All the Studio versions are also capable of assembling parts from multiple CAD systems, or files, after converting into ultra-compressed XVL - parts are easily snapped in using existing geometry - and it can be used to create interactive animations to provide assembly or disassembly instructions, digitally based maintenance manuals, on-line demos and so on - with multiple camera views, keyframe editing and automated process animation.
Assemblies can also be edited, renaming, regrouping or editing properties - a useful feature for matching CAD and BOM data. Users can also create intersection profiles, 2D profiles that can be updated in real time to resolve complex design issues - which can also be saved to design review reports.
Another useful feature that enhances model checking is the ability to offset surfaces, or shrink geometry, iterating designs for advanced interference and clearance checking, or for the simulation of design changes - and, a further refinement, sophisticated cross-section control, allowing users to track cross-sections along edges and output them as IGES or DXF files for inspection of digital mock-ups.
Publishing XVL files
XVL data can be published in a number of ways. It can be embedded in MS Office documents, PDFs or HTML files, or as 3D data inside dumb 2D files - where the files can be linked to the 3D data, but don't know much about the detail they contain.
Or, using the Composer utility, instead of Embed, users can create 3D-aware documents containing and interconnecting all 3D model information (geometry, assembly structure, parts list, comments and annotations, dimensions, materials and textures, lights and cameras and animation), and which can be emailed to collaborators, sub-contractors etc.
A model, for instance, can be delivered in a document with a table of parts, one of which is highlighted to expose a current issue, linked to the corresponding part in the 3D model - a means of ensuring absolute and unmistakeable communication of intent. Or, using the Publisher application, 3D webpages can be automatically generated - including automatic exploded parts views and disassembly animations, cross-referenced parts lists and assembly structures - all through standardised templates that can automate the whole process.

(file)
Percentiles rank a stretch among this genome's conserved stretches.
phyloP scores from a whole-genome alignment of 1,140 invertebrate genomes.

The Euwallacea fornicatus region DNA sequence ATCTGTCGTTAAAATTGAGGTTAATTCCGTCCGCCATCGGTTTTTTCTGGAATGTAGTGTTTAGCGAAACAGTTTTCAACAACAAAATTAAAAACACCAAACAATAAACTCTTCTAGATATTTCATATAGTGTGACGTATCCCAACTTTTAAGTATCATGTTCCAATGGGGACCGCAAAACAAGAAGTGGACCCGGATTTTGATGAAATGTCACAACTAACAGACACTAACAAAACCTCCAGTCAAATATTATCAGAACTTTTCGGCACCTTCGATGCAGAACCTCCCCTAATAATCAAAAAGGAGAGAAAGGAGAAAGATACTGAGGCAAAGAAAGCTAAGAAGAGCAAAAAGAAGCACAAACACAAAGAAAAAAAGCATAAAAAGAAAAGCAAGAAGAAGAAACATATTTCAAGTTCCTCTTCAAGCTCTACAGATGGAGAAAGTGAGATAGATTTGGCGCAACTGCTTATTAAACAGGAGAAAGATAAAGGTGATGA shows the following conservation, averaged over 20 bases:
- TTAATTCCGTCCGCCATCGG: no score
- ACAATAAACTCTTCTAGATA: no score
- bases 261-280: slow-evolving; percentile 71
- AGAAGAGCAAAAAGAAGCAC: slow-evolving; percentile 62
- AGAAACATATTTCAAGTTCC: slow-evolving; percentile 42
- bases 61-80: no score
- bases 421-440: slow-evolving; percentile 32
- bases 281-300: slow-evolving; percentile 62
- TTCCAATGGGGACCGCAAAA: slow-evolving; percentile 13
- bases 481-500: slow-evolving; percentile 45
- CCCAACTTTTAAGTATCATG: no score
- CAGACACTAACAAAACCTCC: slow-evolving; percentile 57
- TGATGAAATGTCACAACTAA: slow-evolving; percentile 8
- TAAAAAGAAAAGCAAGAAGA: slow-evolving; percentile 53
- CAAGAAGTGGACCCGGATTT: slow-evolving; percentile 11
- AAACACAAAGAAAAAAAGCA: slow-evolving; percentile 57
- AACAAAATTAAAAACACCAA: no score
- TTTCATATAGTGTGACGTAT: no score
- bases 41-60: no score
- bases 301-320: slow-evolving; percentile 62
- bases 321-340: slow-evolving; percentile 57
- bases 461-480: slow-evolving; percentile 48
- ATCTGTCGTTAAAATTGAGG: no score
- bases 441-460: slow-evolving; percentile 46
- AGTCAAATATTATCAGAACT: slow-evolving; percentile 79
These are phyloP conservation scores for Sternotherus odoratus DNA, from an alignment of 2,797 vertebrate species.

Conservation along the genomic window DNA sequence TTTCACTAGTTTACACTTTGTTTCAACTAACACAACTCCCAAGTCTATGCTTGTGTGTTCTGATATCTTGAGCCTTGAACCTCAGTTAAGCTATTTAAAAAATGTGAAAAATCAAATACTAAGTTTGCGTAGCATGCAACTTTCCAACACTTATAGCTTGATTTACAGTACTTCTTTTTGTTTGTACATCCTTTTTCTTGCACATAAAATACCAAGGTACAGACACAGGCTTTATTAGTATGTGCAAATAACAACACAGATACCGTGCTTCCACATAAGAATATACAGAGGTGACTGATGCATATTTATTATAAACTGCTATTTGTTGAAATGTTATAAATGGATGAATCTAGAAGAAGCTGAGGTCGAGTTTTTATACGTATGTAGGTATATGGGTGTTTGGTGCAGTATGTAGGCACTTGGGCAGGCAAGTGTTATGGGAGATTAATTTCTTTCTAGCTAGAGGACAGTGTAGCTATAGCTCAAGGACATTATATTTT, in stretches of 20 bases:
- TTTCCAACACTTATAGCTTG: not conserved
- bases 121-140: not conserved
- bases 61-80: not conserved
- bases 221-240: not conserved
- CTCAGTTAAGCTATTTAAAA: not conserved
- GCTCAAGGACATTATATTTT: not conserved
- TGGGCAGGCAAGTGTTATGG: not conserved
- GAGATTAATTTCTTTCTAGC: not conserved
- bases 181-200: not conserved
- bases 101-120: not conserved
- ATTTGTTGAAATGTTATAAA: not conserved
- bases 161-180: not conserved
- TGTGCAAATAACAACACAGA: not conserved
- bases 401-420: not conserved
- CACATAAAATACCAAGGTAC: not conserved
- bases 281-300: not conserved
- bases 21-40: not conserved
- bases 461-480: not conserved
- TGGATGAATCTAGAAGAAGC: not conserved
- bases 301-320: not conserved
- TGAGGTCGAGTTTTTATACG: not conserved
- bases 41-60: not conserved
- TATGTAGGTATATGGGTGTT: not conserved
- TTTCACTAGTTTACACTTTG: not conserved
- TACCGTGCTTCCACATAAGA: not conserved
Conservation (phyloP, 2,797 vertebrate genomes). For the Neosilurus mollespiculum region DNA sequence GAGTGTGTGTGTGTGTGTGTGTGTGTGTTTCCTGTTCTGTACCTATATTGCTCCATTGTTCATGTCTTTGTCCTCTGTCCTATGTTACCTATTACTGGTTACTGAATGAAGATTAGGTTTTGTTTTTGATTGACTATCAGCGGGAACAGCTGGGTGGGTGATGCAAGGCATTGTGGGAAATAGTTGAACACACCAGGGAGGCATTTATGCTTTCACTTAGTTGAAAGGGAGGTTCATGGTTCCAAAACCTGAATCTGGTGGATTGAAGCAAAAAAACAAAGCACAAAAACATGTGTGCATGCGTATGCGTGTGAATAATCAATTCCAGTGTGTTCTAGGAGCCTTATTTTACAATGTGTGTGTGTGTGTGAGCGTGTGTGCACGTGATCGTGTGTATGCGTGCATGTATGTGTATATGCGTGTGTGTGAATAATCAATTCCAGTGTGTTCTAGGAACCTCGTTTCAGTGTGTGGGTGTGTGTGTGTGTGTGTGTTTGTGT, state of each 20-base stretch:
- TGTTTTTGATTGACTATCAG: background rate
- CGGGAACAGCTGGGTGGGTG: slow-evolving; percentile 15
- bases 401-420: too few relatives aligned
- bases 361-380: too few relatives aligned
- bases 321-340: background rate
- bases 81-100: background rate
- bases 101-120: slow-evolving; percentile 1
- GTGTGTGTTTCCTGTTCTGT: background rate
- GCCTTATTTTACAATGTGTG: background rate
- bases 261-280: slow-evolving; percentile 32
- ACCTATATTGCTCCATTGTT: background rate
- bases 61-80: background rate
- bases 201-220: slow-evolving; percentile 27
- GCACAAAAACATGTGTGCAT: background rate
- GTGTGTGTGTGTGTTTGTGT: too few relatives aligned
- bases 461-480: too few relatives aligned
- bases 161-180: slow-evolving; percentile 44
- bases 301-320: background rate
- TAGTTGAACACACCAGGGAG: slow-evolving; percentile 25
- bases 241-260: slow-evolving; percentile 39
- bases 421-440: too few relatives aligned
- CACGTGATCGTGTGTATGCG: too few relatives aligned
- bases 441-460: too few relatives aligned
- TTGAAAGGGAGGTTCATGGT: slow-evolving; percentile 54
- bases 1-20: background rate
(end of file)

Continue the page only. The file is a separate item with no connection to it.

Publishing catalogues of products or spare parts used to involve the accumulation of thousands of static JPEGs - posted to a CD or a website. A German mechanical engineering company, Seidenader GmbH, was able to create a 3D parts catalogue, comprising 1000s of items, in a mere 6 days, which can be used by clients to zoom in, pan, section and measure 3D models - with the added benefit of each part being updated whenever the original art is updated.
The company had spent years drawing its parts in 3D form using SolidWorks, and Benno Macherhammer, managing director of the IT department of the pharmaceutical machinery maker, thought it was obvious that the same graphics should be used in the company's spare part catalogs. Instead of converting its existing 3D data into 2D technical drawings for a parts catalogue, it saw XVL technology in use in CATALOGCreator, a German-designed software tool which functions as a blank electronic template for product and spare parts catalogs using XVL, and decided that the technology answered their needs exactly. The compression technology of XVL enabled Seidenader to publish its SolidWorks designs directly into catalog CDs. The 3D CAD files, normally too massive to be reused outside the engineering department, truncated to just one percent of the original size when translated into a XVL 3D model.
XVL Availability and online demos VXL Studio Pro, and its ancillary utilities, are available form two companies in the UK - Virtalis, featured in earlier issues of CAD User, is one of the world's leading Virtual Reality (VR) and advanced visualization companies. Headquartered in Manchester, England, Virtalis systems and solutions offer the ability to understand information and data, to interact with it and to foster communication between designers, manufacturers, trainers, marketing and senior management.
Epitomy, based in Sheffield, provides online search and cataloging solutions throughout the UK and Europe to aid in sales and service networks for manufacturers. Download the free XVL viewer/player and try the Lattice3D online demos yourself. CU